Big pharmaceutical companies are out to make big bucks and in the process are risking patients health with reckless abandon to do so.  On the surface, the companies tout an image of being for people’s health, healing, and well being, however behind the scenes they are anything but as they knowingly release drugs with huge risks.  Companies such as Astra Zeneca, Eli Lilly, and others, release potentially-harmful drugs to the public intentionally quick in an effort to make as luch money as possible before the dangers are discovered.

Many people assume that medications go through copious testing before it’s marketed to patients, however the truth is pharmaceutical companies get away with as little testing as possible, so the drug can be rushed it off to market to make their millions. What’s more, only a portion of their trials, many of which are biased, even reach the public – so we’re not even being told the whole truth.

A few examples:


An antipsychotic made by AstraZeneca made over $5 billion in the US in 2010. Patients reported side-effects throughout its run, but it remained on the market. It was marketed to children at such an alarming rate, that the Florida Department of Juvenile Justice (who prefers to sedate “troubled” youth) bought more Seroquel than even Advil.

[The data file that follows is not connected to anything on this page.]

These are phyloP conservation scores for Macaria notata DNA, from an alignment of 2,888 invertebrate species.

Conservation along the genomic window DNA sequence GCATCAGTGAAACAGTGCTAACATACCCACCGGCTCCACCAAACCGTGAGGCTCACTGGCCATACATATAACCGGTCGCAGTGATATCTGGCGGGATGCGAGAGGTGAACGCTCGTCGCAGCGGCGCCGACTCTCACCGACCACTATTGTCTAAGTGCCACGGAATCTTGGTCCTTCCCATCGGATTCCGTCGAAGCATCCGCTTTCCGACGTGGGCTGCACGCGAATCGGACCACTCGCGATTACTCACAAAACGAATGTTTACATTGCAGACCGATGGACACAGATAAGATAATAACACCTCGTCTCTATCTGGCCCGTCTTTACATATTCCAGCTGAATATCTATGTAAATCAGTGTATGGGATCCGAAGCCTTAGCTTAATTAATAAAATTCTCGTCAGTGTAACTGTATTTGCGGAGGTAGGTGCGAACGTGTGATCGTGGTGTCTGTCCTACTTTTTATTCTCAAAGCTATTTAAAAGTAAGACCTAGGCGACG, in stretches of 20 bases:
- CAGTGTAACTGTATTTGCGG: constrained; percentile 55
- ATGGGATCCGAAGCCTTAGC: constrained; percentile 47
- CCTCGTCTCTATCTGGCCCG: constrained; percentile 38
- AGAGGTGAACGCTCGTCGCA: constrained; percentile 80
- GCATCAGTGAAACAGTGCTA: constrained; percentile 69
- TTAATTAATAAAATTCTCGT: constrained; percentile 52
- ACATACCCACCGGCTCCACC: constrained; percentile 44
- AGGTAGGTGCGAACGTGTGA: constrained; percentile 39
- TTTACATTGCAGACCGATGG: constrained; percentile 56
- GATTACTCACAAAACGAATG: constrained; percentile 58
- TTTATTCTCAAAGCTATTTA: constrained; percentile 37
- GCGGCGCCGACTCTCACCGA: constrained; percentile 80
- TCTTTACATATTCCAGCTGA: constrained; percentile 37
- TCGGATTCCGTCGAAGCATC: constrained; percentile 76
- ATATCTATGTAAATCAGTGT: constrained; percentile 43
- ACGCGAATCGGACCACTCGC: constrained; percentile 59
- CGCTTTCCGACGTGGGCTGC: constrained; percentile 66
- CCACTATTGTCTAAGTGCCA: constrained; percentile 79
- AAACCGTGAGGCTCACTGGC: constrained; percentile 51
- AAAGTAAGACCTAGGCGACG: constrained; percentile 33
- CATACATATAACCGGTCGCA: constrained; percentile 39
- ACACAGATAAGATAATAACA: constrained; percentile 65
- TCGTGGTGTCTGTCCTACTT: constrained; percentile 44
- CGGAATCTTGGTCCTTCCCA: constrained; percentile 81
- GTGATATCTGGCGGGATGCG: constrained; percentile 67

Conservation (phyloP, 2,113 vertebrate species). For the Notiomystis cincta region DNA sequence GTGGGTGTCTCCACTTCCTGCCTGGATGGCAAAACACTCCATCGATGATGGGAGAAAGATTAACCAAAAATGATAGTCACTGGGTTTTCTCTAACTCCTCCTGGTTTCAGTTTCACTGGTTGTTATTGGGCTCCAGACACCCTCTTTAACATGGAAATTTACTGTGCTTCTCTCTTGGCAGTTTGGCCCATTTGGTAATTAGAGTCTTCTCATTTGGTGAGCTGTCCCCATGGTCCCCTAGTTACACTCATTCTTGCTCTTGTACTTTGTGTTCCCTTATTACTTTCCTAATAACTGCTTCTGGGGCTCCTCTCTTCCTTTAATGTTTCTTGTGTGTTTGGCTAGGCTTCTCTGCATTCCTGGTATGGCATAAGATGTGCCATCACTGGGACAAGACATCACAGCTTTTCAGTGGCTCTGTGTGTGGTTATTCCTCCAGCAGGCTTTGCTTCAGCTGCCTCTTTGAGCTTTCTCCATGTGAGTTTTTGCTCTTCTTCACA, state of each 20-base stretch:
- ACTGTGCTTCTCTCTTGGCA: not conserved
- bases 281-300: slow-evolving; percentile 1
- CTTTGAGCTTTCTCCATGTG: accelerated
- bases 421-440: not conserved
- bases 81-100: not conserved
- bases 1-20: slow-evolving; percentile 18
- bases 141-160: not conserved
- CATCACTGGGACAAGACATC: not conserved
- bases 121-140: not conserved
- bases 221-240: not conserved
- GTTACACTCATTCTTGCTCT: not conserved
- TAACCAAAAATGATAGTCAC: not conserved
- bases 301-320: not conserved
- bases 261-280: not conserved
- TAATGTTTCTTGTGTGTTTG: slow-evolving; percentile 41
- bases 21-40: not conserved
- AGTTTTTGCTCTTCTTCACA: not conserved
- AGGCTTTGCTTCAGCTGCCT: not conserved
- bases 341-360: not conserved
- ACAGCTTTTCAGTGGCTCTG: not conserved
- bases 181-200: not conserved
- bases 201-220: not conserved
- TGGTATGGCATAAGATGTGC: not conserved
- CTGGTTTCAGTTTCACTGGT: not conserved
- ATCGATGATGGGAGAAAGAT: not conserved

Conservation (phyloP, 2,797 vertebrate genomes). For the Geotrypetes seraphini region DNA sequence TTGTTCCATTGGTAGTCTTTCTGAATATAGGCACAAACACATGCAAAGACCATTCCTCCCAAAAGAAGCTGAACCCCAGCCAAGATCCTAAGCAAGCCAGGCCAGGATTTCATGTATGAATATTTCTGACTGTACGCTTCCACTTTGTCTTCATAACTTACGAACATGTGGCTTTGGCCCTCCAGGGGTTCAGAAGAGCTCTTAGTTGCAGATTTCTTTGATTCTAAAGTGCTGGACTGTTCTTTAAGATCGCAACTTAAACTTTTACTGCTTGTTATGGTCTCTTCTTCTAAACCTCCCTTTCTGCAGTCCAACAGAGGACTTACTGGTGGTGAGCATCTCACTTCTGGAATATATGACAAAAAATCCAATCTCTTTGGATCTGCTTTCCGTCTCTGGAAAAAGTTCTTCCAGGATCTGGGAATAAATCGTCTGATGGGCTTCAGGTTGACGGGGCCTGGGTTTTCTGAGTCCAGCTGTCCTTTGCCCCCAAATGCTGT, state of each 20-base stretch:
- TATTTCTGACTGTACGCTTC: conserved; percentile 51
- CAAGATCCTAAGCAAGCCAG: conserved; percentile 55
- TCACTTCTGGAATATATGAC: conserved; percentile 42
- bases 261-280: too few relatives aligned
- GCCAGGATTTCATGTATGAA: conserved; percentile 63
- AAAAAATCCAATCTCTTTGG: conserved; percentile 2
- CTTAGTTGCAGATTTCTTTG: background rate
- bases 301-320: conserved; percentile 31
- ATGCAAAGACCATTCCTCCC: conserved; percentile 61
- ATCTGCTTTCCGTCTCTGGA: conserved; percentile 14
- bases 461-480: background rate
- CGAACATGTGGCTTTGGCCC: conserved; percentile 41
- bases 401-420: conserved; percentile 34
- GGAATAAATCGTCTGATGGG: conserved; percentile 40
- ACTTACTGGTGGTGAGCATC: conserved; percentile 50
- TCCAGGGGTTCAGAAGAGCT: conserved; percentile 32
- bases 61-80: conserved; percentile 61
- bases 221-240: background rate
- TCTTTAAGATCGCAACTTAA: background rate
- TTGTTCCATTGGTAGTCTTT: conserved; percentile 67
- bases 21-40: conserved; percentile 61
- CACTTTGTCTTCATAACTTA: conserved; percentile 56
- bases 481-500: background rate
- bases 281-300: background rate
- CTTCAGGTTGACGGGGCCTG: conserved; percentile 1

It was also used heavily in veterans for the unapproved treatment of PTSD. Reports of sudden deaths among these veterans led to questions about its safety on the heart’s electrical activity. Despite this, in 2009, it was the number two prescribed drug by the Veteran’s Administration with a total tab of $125.4 million.

Despite being approved for use in 1997 and trouble following it throughout the years, the FDA didn’t issue new warnings on the drug until 2011, one year before the patent ran out.


Designed by Eli Lilly to be a famously effective followup to the anti-depressant Prozac. But this drug came with effects that weren’t so popular. Namely, an estimated 30% of patients on Zyprexa gained 22 pounds and some gained as much as 100. As early as 1995, it was linked to unmanageable weight gain and diabetes.

The company illegally marketed Zyprexa for the treatment of dementia and was charged with doling out a drug that had negative effects on blood sugar levels and diabetes risk. Oh, and if that wasn’t enough, they spent millions marketing the drug to the poor, making it one of the top Medicaid drugs, bringing in $1.3 billion tax dollars in 2005. After the drug-maker made their billions, the patent on this dangerous drug ran out in 2012.


Made Johnson & Johnson billions of dollars. But a year before Topamax went off patent, it was revealed that the drug was linked to suicide and birth defects such as cleft lip and cleft palate in babies of mothers who take the drug. It even gained the nickname “Stupamax” for the way it slowed reaction times and impaired motor skills, attention and memory.

Drugs like Singulair, Levaquin, and many others share similar stories, where drug makers made billions while patients suffered the consequences.  Consumers need to be aware of the game these companies play and recognize that these giant corporations sacrifice the health of patients for the almighty dollar, while hiding it all in the process.




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